Cai Guo-Qiang: Inopportune
Known for his vast orchestrations of gunpowder projects and large, theatrical sculptures, Cai Guo-Qiang will create a dramatic, multi-part installation titled Inopportune. The main installation at SITE features nine realistic tigers crouching, pouncing, and leaping through the air. Hundreds of bamboo arrows pierce the tigers, seemingly lifting them skyward. The tiger imagery refers to a famous 13th-century Chinese story of Wu Song, a bandit who saved a village from a man-eating tiger that terrorized it and became the paragon of heroism and bravery in China.
In another gallery, a nine-foot high, 42-foot long projection, titled Illusion, envelopes the viewer. A phantom car bristling with fireworks floats like a ghost through Times Square at night. The street vibrates with glittering neon, heavy traffic, traffic noise, and crowds of life-sized pedestrians. The ghostly car appears disembodied within the urban landscape, floating on top of the flowing traffic; people on foot and in cars are oblivious to the fireworks erupting from it. As if a dream, the viewer alone can see it. The 90-second film is a continuous loop.
The exhibition includes a series of large-scale drawings—one over 40 feet long—which are made by exploding gunpowder on the surface of the heavy paper. Cai began making drawings with gunpowder in 1984, a practice for which he is well known. Explosions have been a central part of Cai’s creative practice since the mid-1980s, when he left China for Japan (where he lived from 1986-1995). One of his best known explosions on a massive scale was Transient Rainbow, commissioned by the Museum of Modern Art in New York soon after September 11, 2001, in which exploding fireworks arced over the East River from Manhattan to Queens. Although he has lived in lower Manhattan for almost ten years, Cai has said that experiencing September 11 made him a New Yorker. He took the opportunity of the MoMA commission to refigure the meaning of an explosion in Manhattan, to illustrate how “something used for destruction and terror can also be constructive, beautiful, and healing.”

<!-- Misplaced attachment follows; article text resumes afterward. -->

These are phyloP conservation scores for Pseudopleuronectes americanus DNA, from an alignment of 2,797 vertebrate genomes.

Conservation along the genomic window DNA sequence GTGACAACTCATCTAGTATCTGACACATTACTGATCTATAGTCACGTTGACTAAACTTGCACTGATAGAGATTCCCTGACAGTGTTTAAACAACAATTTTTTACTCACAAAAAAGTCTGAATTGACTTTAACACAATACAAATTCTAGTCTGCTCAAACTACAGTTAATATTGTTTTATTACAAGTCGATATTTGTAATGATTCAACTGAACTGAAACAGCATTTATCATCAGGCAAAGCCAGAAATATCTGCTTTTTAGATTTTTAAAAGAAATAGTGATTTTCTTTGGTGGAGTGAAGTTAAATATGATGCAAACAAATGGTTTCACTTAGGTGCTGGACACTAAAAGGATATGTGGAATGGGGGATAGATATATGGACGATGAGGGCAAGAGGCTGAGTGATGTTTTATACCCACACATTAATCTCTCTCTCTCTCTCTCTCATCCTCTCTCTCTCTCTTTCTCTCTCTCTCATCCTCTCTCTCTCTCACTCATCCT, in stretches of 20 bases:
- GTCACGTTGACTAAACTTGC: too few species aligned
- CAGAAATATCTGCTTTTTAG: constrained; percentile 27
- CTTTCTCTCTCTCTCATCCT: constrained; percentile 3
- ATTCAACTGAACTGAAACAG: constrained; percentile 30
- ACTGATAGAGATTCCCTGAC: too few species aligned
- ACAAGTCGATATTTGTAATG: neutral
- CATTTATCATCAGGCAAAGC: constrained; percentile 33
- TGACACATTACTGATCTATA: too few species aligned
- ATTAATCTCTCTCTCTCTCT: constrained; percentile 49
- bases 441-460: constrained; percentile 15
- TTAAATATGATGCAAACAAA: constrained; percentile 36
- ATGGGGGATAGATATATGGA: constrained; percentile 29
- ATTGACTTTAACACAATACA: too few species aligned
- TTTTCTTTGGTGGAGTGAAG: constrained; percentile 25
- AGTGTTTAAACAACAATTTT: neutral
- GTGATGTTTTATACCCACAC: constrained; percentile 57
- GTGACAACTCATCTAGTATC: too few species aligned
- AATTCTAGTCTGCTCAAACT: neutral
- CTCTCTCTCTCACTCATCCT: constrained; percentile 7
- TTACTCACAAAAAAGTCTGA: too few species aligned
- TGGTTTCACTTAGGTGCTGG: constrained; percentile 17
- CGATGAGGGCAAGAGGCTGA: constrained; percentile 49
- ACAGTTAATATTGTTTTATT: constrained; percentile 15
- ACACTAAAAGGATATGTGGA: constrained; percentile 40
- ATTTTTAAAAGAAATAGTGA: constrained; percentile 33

He explains, “In my hometown every significant social occasion of any kind, good or bad – weddings, funerals, the birth of a baby, a new home – is marked by the explosion of firecrackers…Firecrackers are like the town crier, announcing whatever’s going on in the town.” For Cai, explosive forces – whether from gunpowder, fireworks, or even the atomic bomb – go beyond any national or political context. Their origins in alchemy and fundamental physics invoke curative, transformative power and spiritual questions whose scope is eternal rather than immediate, universal rather than local, and metaphysical rather than mundane.
Winner of one of the most important prizes in contemporary art, the Golden Lion of the Venice Biennale in 1999, Cai’s recent major projects include Bon Voyage: 10,000 Collectibles from the Airport at the Sao Paulo Biennal in 2004; Cai Guo-Qiang: Traveler, a two-part exhibition at the Hirshhorn Museum and the Arthur M. Sackler Gallery in Washington D.C. in 2004; and Light Cycle: Explosion Project for Central Park in 2003; as well as MoMA’s Transient Rainbow in 2002. Cai also curated an exhibition entitled BMoCA: Bunker Museum of Contemporary Art in 2004 which focused on turning military structures into spaces for art and culture.
Cai Guo-Qiang was born in 1957 in Quanzhou City, Fujian Province, China. The son of a historian and painter, Cai was trained in stage design at the Shanghai Drama Institute from 1981 to 1985. While living in Japan from 1986 to 1995, Cai first presented his explorations of the properties of gunpowder in his drawings, an inquiry that eventually led to his experimentation with explosives on a massive scale. He quickly achieved international prominence during his tenure in Japan, and his work was shown widely around the world. His approach draws on a wide variety of symbols, narratives, traditions and materials such as feng shui, Chinese medicine, dragons, roller coasters, computers, vending machines and gunpowder. He has been selected as a finalist for the 1996 Hugo Boss Prize and was merited with such awards as the CalArts/ Alpert Award in the Arts in 2000.